BTO migration blog

Spring and autumn are exciting times for anyone who watches birds. Here on this blog we will make predictions about when to expect migrant arrivals and departures, so that you know when and where to see these well-travelled birds.

Wednesday 13 April 2011

Strong north-westerlies slow things down

After the rush of the weekend, the moderate to strong North-Westerly winds that set in on Monday made it difficult for Northward-bound migrants to make any headway. Prior to migration, birds feed up frantically, storing fat all over their bodies - in the pit of the throat, in loops around their bellies, in their wing-pits and even on their thighs.

Once fully loaded, a small songbird can, on average, fly around five-hundred miles if the weather conditions are suitable - light winds from any direction are good but light Southerlies are ideal. Flying into a strong headwind reduces the distance a fat-loaded bird can fly, so it is better to land, rest and feed up in readiness for the next leg of the journey.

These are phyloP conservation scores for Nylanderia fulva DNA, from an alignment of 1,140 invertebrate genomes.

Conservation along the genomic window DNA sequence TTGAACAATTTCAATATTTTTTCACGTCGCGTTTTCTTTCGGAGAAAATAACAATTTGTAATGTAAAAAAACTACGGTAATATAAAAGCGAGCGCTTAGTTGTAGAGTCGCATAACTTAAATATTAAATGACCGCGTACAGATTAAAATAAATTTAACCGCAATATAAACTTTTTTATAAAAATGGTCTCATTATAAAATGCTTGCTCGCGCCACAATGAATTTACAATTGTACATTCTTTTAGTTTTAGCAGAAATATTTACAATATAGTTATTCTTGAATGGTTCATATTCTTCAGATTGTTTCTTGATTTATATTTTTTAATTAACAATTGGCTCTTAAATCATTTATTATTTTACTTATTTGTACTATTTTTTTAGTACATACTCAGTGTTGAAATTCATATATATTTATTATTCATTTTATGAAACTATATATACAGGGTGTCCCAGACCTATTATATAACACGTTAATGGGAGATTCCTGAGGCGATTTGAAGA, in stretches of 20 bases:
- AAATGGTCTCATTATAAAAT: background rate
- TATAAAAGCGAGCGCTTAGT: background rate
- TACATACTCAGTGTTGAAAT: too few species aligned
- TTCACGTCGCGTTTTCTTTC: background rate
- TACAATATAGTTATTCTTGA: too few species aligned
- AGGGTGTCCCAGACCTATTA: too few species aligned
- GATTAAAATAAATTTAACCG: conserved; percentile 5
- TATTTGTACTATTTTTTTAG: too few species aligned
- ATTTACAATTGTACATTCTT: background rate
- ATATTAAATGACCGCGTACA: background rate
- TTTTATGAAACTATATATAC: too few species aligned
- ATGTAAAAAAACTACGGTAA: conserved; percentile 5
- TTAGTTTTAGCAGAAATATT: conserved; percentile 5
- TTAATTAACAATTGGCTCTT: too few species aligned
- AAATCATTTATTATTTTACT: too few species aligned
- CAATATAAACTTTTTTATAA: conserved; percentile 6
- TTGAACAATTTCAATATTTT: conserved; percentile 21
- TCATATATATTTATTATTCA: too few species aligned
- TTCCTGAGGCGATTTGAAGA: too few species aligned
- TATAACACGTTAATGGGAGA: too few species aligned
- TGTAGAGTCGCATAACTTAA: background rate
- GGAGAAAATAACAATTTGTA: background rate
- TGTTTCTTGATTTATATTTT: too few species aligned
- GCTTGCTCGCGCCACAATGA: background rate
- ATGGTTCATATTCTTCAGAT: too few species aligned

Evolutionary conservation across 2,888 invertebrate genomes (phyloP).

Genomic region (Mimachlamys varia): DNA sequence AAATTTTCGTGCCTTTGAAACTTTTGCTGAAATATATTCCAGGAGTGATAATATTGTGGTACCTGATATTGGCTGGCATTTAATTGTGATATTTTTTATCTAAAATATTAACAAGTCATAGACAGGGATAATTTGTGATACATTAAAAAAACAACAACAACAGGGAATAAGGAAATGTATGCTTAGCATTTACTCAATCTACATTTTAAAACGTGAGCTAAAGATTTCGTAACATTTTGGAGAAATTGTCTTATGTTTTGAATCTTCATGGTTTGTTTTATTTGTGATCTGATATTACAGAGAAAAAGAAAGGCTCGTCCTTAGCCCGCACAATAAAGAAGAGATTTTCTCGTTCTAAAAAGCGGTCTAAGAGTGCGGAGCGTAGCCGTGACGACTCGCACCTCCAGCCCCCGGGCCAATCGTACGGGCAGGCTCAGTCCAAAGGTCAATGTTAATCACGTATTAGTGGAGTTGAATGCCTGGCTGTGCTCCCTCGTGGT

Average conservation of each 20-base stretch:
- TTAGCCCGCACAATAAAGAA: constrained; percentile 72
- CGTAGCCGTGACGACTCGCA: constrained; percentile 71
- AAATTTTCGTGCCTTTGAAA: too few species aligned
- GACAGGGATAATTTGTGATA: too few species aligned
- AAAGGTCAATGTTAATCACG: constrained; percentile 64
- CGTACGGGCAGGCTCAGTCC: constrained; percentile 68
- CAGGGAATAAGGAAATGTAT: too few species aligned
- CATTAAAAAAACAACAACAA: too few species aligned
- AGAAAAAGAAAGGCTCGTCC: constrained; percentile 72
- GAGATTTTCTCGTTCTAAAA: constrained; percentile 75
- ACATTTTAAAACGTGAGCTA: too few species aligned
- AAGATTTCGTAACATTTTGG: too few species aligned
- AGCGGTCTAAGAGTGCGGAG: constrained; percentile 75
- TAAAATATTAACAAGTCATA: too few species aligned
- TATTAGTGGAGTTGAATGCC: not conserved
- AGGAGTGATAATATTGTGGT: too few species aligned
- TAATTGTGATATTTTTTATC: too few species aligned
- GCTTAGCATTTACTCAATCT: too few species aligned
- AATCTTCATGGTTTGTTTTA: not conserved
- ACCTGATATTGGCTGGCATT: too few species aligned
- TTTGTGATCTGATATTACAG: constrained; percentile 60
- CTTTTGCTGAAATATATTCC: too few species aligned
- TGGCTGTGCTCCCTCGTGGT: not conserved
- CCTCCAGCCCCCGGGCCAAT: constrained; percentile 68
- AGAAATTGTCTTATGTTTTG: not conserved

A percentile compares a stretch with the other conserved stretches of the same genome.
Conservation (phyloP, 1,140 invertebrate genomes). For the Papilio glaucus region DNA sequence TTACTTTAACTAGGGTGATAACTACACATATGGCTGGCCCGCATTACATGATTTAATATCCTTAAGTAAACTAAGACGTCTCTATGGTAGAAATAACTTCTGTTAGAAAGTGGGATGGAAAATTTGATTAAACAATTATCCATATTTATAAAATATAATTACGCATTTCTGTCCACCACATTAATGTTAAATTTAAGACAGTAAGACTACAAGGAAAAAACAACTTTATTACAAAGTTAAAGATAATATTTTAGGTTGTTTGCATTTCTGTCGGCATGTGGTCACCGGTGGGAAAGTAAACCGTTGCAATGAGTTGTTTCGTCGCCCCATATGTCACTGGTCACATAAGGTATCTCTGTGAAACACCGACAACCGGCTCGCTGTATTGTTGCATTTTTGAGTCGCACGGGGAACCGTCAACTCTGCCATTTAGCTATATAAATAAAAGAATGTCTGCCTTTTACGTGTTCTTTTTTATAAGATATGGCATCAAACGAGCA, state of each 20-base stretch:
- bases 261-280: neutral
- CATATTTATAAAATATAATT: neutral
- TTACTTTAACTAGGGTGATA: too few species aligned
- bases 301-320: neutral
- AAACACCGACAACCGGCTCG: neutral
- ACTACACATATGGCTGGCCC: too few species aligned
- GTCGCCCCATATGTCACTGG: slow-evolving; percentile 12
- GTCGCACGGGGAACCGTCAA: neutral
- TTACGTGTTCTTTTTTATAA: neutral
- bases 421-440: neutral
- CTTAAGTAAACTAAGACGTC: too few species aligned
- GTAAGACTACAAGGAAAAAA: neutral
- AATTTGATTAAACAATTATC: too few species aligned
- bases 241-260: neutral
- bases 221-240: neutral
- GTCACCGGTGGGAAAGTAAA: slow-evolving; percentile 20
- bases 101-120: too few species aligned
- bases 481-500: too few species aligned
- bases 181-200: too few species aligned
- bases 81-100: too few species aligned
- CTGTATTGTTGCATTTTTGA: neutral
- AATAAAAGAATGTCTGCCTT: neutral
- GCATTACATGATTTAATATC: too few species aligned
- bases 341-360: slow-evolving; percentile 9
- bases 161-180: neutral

That it seems is what many birds have done during the early part of this week. On Monday, Willow Warblers did just that but on this side of the Channel. Visible migration watchers at Hegistbury Head, Dorset, awoke to a fall of Willow Warblers with at least 400 grounded there overnight on Sunday.  Take a look at the BirdTrack reporting rate (and animated map) for Willow Warbler which shows how dramatically numbers of this species have increased.

Above: Willow Warbler by Jill Pakenham

For the rest of the week the winds are turning Southerly and will be fairly light. In these conditions we can expect the arrival of more birds, and a small low pressure system over the Channel on Thursday could see many of them grounded on the south coast.

Birds from the Med continue to be found, giving further evidence of the scale of the arrival that happened last weekend. More Hoopoes and Woodchat Shrikes have been found, along with a single Iberian ChiffchaffOn the common migrant front, there have been more Grasshopper Warblers and Nightingales. The first Turtle Doves are here and the first migrant Golden Oriole has been seen in Devon - our breeding birds won't be back for at least another two weeks.

So for anybody out and about this week, Thursday looks like the best bet to witness visible migration and the spectacle of seeing large numbers of grounded migrants. It's certainly the day I plan to be out looking for grounded migrants at Dungeness.

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